Larry stood for his rights, his feet planted firmly,
and insisted his money would stay.
"I don't care," he said, "how you wriggle your wormy
way out of this mess, I won't pay!"
And so they relented, as Larry kept shouting
"This just doesn't happen in Britain!"
The compromise called for an end to this doubting,
by which deal he wasn't so smitten.
Then on into the night time, when the Mayor failed to show,
and so left them alone, to themselves,
so by the end of the evening (with shouting from Davo),
they near woke up all Hoot Gibson's elves.
Then, putting an end to the chaos he'd started,
Jon calmed them all down in the dark.
"We'll display our wares well," he now imparted,
"For our dough!" was his final remark.
The parade went like clockwork, impressing the throng
lining the streets to observe.
An outward appearance of a formula strong -
nobody showing their sore nerve.
And the race, yes the race, like fury and fast,
Thrilling the crowd and the viewers.
John Bowe led from Alfie, but it couldn't last,
Smith next in the Ralt so much newer.
It astounded the crowd that a car of that size
could press hard on Alfie - their hero -
but push him it did, while Bowe looked so wise,
and spun back to fourth - almost zero.
Back in the field Paul Hamilton lay
ninth in an Elfin so aged,
Until Butcher came up to a lapping game play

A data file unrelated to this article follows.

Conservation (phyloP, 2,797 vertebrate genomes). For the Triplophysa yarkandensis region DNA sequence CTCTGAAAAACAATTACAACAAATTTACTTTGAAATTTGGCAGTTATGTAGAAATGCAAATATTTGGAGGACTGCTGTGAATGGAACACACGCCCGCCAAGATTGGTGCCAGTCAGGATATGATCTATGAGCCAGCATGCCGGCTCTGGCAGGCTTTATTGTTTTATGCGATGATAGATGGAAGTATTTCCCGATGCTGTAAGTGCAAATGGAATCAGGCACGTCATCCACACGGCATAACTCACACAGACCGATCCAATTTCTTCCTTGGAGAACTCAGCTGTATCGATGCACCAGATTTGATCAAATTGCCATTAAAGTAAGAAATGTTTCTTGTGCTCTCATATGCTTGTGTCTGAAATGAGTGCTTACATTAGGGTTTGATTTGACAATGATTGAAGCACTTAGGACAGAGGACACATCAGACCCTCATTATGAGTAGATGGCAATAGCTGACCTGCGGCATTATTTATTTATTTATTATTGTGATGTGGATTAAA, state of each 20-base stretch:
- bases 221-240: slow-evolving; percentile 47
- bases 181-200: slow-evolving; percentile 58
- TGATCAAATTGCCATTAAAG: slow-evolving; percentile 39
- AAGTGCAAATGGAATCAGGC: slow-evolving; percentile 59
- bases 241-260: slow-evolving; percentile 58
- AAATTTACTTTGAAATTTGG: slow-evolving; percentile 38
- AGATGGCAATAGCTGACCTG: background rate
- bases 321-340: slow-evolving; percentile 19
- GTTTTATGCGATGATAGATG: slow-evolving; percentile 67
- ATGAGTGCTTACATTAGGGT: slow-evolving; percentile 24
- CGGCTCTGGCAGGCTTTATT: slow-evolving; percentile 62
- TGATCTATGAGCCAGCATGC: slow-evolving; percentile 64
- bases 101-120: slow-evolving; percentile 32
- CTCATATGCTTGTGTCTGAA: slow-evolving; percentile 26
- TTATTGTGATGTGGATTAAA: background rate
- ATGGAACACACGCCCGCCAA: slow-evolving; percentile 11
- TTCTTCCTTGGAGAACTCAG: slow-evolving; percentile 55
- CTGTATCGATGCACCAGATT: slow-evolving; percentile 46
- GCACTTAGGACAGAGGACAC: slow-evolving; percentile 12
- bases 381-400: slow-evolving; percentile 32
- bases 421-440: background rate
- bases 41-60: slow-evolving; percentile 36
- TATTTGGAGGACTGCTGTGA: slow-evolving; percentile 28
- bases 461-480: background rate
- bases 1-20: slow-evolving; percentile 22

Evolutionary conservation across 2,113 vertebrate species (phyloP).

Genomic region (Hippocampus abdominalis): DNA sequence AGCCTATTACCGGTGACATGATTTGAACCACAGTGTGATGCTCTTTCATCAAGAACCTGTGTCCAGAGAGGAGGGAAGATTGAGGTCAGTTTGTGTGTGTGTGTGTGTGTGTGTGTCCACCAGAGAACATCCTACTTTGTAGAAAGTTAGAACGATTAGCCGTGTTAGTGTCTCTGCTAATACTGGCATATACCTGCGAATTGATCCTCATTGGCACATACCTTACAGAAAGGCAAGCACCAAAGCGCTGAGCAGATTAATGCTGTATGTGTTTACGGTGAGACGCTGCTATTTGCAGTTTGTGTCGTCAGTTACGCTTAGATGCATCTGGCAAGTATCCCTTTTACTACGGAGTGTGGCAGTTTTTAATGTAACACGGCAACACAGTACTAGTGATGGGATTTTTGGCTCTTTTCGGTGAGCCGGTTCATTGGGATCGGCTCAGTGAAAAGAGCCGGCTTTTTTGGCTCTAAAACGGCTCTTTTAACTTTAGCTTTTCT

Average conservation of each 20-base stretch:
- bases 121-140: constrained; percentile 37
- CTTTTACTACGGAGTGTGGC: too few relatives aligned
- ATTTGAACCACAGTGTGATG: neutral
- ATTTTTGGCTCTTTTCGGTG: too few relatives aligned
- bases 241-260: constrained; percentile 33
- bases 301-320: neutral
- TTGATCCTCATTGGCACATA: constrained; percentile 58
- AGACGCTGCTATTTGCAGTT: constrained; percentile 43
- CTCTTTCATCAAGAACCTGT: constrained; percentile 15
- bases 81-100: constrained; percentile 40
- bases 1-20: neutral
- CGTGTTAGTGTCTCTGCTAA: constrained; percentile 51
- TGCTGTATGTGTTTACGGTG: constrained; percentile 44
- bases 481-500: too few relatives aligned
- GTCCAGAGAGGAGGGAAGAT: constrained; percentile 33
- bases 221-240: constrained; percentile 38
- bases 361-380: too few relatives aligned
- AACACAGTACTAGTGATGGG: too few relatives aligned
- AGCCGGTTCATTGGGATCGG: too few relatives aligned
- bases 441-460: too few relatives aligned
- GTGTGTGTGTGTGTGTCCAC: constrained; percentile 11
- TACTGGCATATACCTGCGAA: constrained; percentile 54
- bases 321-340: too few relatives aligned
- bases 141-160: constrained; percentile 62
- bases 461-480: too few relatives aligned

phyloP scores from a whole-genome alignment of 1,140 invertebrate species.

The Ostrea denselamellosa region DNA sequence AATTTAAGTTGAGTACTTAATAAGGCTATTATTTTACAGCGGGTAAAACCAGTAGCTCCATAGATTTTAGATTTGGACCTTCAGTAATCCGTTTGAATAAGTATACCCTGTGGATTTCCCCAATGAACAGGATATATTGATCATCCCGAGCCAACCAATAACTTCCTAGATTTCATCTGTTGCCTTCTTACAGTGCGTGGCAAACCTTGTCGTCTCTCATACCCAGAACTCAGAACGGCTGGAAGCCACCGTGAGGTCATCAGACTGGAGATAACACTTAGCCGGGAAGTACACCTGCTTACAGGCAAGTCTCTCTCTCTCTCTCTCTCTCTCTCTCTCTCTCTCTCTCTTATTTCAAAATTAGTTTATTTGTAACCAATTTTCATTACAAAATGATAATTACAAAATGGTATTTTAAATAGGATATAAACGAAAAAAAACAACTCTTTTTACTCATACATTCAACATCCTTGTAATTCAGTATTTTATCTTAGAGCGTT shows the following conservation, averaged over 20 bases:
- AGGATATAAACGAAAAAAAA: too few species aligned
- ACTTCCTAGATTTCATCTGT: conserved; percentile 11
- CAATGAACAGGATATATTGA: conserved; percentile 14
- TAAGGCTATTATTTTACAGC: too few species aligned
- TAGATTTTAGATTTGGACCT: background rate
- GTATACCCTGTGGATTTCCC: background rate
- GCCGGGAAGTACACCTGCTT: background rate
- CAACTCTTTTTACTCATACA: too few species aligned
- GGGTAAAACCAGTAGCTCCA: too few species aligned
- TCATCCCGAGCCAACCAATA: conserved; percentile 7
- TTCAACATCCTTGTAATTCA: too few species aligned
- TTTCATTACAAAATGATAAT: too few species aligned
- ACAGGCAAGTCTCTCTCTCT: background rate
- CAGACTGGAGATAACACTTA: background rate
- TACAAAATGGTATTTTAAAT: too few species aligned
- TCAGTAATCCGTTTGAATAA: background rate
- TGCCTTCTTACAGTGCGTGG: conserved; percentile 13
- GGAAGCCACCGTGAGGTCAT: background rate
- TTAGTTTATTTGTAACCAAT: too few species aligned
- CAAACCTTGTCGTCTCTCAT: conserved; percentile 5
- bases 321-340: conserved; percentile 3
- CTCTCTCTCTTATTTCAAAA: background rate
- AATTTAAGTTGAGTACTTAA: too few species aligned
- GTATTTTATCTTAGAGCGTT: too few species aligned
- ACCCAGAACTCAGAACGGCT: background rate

and chose the wrong side, it is wagered.
The Lola was out as it speared off the track,
the argument later was friendly.
Rob then was more certain of how he should act
when waved through on roads that are bendy.
Smith got beside Alfie, a few times at least
and set fastest lap in the trying,
but the power of the Chev, oh, such a beast
left him each time, almost crying.
So the win was Costanzo's, again out in front,
with the little cars filling three places
before Bowe came along, now bearing the brunt
for the damage he'd done for no aces.
As Hamilton finished (it is quietly said),
Smith's crew gave him great accolades,
'xcept the car he had tangled was the wrong Lola, red,
still left in the Winton grass blades.
But it still wasn't over, or not at least
till conspiracies 'mong all the CAMS men
had worn out their spirits and had all their feast
at the cost of the little-car men.
"Let's pull the thing down, and make sure it's right,"
said Russell Lanyon at last.
But despite all the sweat, Larry reached a new height,
and he gave him o-o-oh such a blast.
"Now show me your name in this programme I hold,
in the scrutineer's list just for preference!"
But his name wasn't there, so Russell was told:
"Get out, or I'll show you the difference!"
The programme did name, among others, Mick Ronke -
"Sec. of the Meeting," it said,
But still unimpressed, Larry was cranky.
"There's not a 'scrute's' tag on his head!"
The poor scrutineer, under orders rebounding
seemed to favour young Larrikin's tones.
But in the end, Perkins notwithstanding,
he pulled the cars down to their bones.
They were legal of course, and who would doubt that,
so's the action that Paul England's taking
Against Davo, but then, we'll not mention that,
for sub-judice laws we'd be breaking.
Now years have gone by, most forget this weekend
Even Larry, who drove Elfins later -
And the argument's over, for others contend
new issues o'er tintops and "data."
The Gold Star limps on in the shadow of tourers
costing millions to put on the track.
Oh, for the days of the open-wheeled furores,
Days that - sadly - we'll never get back.